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  • Place of origin:

    Turkey (made)

  • Date:

    1550-1600 (made)

  • Artist/Maker:


  • Materials and Techniques:

    Hand-knotted woollen pile on woollen warp and weft

  • Museum number:


  • Gallery location:

    In Storage

Object Type
From the evidence of 16th and 17th century paintings, this type of small, brightly coloured Turkish carpet remained popular in Europe for almost 200 years. Although variations are known, the design is characterised by a grid-like arrangement of stylised octagons and crosses in red and yellow.

'Lotto' carpets were woven in commercial workshops in western Turkey, probably near the port of Smyrna (modern Izmir), from about 1516 to about 1700. They were exported in large numbers to central and western Europe along two main trade routes: across the Mediterranean to Italy and Spain, and along the rivers Danube and Rhine to the Low Countries.

Materials and Making
In a pile fabric, such as this carpet, the foundation consists of two sets of threads, warp and weft, which interlace at right angles. The pile is created by tying a knot of coloured thread around two adjacent warp threads, building up the design row by row while the foundation is being woven by the insertion of weft. It requires only a simple loom and is easily done by hand. In this carpet there are 1,474 knots per square decimetre.

Physical description

Carpet, Lotto design, hand knotted woollen pile on woollen warp and weft, Turkish, 16th/17th century.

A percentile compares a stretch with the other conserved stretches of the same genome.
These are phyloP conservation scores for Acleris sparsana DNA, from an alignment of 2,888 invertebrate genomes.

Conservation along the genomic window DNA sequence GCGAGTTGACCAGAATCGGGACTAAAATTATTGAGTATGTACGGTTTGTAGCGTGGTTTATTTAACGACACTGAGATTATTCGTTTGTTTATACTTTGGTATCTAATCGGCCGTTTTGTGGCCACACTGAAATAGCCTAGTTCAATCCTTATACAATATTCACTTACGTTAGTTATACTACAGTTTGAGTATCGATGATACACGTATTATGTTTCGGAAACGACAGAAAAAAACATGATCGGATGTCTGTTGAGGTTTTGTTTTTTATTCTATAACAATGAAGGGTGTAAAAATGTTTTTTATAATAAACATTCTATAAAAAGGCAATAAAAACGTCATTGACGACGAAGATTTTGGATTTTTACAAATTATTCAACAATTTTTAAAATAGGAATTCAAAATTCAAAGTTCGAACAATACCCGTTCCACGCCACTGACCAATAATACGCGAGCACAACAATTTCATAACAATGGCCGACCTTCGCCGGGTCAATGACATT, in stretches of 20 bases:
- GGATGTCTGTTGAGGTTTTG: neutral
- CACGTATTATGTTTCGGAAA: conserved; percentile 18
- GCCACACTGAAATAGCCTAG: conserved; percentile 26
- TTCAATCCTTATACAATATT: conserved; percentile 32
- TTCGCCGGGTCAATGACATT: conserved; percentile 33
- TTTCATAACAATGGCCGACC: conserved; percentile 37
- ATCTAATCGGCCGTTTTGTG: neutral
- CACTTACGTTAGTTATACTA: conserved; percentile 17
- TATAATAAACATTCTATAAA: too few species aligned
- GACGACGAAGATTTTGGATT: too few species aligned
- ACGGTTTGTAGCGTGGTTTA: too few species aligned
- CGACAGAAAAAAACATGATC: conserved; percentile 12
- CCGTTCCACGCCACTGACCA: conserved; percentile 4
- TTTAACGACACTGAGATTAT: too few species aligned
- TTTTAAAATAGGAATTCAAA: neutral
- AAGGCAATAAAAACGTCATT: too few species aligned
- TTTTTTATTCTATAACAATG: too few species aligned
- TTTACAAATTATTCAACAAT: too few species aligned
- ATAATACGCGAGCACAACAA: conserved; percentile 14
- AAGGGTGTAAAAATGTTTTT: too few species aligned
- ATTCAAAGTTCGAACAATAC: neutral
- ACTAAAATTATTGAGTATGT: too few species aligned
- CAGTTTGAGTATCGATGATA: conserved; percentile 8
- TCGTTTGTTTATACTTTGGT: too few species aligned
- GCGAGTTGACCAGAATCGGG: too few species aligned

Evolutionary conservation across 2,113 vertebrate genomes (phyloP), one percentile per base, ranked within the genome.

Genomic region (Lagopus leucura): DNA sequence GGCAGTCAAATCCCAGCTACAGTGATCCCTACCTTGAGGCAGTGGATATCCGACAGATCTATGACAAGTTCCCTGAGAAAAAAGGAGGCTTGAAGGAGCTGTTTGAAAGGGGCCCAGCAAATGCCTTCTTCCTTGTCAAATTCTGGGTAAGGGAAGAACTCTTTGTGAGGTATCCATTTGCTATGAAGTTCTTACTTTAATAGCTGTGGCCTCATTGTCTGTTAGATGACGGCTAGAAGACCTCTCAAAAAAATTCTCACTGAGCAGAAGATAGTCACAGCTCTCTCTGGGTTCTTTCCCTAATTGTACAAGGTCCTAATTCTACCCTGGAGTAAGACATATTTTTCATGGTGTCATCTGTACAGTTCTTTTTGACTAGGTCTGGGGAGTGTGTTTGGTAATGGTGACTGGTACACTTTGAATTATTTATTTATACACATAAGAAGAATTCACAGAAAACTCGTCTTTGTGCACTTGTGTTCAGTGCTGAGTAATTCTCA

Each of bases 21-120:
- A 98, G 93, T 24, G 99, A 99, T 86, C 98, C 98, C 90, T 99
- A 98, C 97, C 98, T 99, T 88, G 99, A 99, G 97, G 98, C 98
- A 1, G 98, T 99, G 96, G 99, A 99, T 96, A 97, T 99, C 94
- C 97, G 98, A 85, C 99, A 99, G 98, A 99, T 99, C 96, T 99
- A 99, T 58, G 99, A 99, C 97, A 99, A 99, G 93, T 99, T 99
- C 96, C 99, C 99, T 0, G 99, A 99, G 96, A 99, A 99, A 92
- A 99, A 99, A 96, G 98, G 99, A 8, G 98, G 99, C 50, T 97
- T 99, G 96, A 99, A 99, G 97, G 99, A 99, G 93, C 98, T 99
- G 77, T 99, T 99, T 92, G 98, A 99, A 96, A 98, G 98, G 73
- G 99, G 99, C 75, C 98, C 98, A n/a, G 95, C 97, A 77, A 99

Warp: white wool' Z2S' 17 threads per inch/67 per dm
Weft: red wool; Z2S; 2 shoots after every row of knots; 11 knots per inch/44 per dm.
Pile: wool; 7 colours: red, light yellow, green, dark blue, blue, dark brown, white; symmetrical knot tied around two warp threads; 93 knots per sq. inch/ 1474 per sq.dm
Side Finish: missing
End Finish: missing
Design: Field: red ground with light yellow 'Lotto' design outlined in dark brown and with dark blue details. The pattern is formed with one vertical row, of three and a half elements along the centre, with ahorizontal motifs to either side. The 'Lotto' design is a combination of foliate and 'kelim' edges.
Main Border: blue [lower] and green [upper] ground with a box-like kufeque pattern in white outlined with dark brown and with red and some dark blue and light yellow details. The sides have a light yellow ground with details in red and blue.
Inner border: blue ground with dark brown meander.
Outer border: upper: red ground with dark brown meander linking rectangles in green, white and blue. Lower: missing but evidence that the border was like the upper outer border. The left side outer border is missing. The right side outer border has a red ground with dark brown meander linking squares and diamonds in white, blue and light yellow.

Place of Origin

Turkey (made)


1550-1600 (made)



Materials and Techniques

Hand-knotted woollen pile on woollen warp and weft


Length: 178.2 cm including fringe, Width: 106 cm including fringe

Object history note

Purchased (as a "Persian Rug, worn and repaired") from Giuseppe Salvadori in Florence, by Arthur Skinner, then Assistant Director of the Museum.

Memo of 16 November 1897 to Sir John Donnelly asks permission for Mr Skinner "to purchase objects to the value of £100 during his holiday in Italy with "expenses for eight days (£8.8s)."
24/9 Mr Skinner to Mr Clarke reports: "Salvadori, Florence, embroideries, carpets (paid) frs. 760.
Minute paper: "The following amounts written off Mr Skinner's imprest account 4th January 1898
Amount paid to G. Salvadori Lire 240 @ 26.40 = £ 9. 1. 9d.
520 @ 26.41 19.13. 9

Descriptive line

Middle East, Carpet; Lotto carpet

Labels and date

British Galleries:
This carpet is from an easily identifiable group of Turkish carpets with a red and yellow pattern of octagons and crosses. They appear in many paintings including those by the Italian artist Lorenzo Lotto (about 1480-1556). They were named after this painter in the 19th century. Turkish carpets were very popular in Europe in the 16th century and were generally used as table carpets. [27/03/2003]


Wool; Wool yarn


Weaving; Knotting


British Galleries; Textiles; Floor coverings


Middle East Section

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